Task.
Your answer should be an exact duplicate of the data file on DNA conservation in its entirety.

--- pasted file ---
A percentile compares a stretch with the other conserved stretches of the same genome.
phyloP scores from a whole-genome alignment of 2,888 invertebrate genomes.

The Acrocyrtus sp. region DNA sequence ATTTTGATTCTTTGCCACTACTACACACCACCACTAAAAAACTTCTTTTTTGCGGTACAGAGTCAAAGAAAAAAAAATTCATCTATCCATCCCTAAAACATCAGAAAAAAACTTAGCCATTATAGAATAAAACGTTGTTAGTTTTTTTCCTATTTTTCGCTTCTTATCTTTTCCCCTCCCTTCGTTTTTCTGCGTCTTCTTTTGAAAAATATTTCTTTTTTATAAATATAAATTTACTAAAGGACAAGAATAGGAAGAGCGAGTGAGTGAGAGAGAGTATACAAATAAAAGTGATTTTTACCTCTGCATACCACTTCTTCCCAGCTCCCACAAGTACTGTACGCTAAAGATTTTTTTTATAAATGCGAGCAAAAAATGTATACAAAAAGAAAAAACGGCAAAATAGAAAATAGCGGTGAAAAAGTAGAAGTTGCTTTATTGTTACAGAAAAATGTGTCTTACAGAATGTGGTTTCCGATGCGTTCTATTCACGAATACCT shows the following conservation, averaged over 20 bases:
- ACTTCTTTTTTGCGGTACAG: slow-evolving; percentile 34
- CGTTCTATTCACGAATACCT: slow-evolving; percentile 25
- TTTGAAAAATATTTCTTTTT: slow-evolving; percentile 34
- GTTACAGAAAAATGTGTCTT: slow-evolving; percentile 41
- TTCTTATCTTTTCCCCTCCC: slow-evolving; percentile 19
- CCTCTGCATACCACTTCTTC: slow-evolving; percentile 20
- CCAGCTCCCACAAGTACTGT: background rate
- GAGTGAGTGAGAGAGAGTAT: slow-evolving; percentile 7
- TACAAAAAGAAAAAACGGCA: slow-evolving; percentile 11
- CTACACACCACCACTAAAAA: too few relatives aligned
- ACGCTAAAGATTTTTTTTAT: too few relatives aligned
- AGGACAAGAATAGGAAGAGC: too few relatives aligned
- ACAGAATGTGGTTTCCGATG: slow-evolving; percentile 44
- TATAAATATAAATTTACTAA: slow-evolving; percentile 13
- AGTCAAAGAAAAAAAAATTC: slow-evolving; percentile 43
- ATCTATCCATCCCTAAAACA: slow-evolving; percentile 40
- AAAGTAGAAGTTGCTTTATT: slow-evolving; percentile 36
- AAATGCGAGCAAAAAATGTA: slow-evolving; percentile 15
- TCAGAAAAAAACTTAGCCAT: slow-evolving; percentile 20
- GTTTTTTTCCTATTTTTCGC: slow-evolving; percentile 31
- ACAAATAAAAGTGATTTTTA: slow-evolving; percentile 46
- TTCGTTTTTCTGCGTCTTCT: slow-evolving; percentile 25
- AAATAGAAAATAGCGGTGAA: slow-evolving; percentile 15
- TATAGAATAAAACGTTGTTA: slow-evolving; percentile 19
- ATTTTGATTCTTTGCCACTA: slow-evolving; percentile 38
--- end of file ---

A percentile compares a stretch with the other conserved stretches of the same genome.
phyloP scores from a whole-genome alignment of 2,888 invertebrate genomes.

The Acrocyrtus sp. region DNA sequence ATTTTGATTCTTTGCCACTACTACACACCACCACTAAAAAACTTCTTTTTTGCGGTACAGAGTCAAAGAAAAAAAAATTCATCTATCCATCCCTAAAACATCAGAAAAAAACTTAGCCATTATAGAATAAAACGTTGTTAGTTTTTTTCCTATTTTTCGCTTCTTATCTTTTCCCCTCCCTTCGTTTTTCTGCGTCTTCTTTTGAAAAATATTTCTTTTTTATAAATATAAATTTACTAAAGGACAAGAATAGGAAGAGCGAGTGAGTGAGAGAGAGTATACAAATAAAAGTGATTTTTACCTCTGCATACCACTTCTTCCCAGCTCCCACAAGTACTGTACGCTAAAGATTTTTTTTATAAATGCGAGCAAAAAATGTATACAAAAAGAAAAAACGGCAAAATAGAAAATAGCGGTGAAAAAGTAGAAGTTGCTTTATTGTTACAGAAAAATGTGTCTTACAGAATGTGGTTTCCGATGCGTTCTATTCACGAATACCT shows the following conservation, averaged over 20 bases:
- ACTTCTTTTTTGCGGTACAG: slow-evolving; percentile 34
- CGTTCTATTCACGAATACCT: slow-evolving; percentile 25
- TTTGAAAAATATTTCTTTTT: slow-evolving; percentile 34
- GTTACAGAAAAATGTGTCTT: slow-evolving; percentile 41
- TTCTTATCTTTTCCCCTCCC: slow-evolving; percentile 19
- CCTCTGCATACCACTTCTTC: slow-evolving; percentile 20
- CCAGCTCCCACAAGTACTGT: background rate
- GAGTGAGTGAGAGAGAGTAT: slow-evolving; percentile 7
- TACAAAAAGAAAAAACGGCA: slow-evolving; percentile 11
- CTACACACCACCACTAAAAA: too few relatives aligned
- ACGCTAAAGATTTTTTTTAT: too few relatives aligned
- AGGACAAGAATAGGAAGAGC: too few relatives aligned
- ACAGAATGTGGTTTCCGATG: slow-evolving; percentile 44
- TATAAATATAAATTTACTAA: slow-evolving; percentile 13
- AGTCAAAGAAAAAAAAATTC: slow-evolving; percentile 43
- ATCTATCCATCCCTAAAACA: slow-evolving; percentile 40
- AAAGTAGAAGTTGCTTTATT: slow-evolving; percentile 36
- AAATGCGAGCAAAAAATGTA: slow-evolving; percentile 15
- TCAGAAAAAAACTTAGCCAT: slow-evolving; percentile 20
- GTTTTTTTCCTATTTTTCGC: slow-evolving; percentile 31
- ACAAATAAAAGTGATTTTTA: slow-evolving; percentile 46
- TTCGTTTTTCTGCGTCTTCT: slow-evolving; percentile 25
- AAATAGAAAATAGCGGTGAA: slow-evolving; percentile 15
- TATAGAATAAAACGTTGTTA: slow-evolving; percentile 19
- ATTTTGATTCTTTGCCACTA: slow-evolving; percentile 38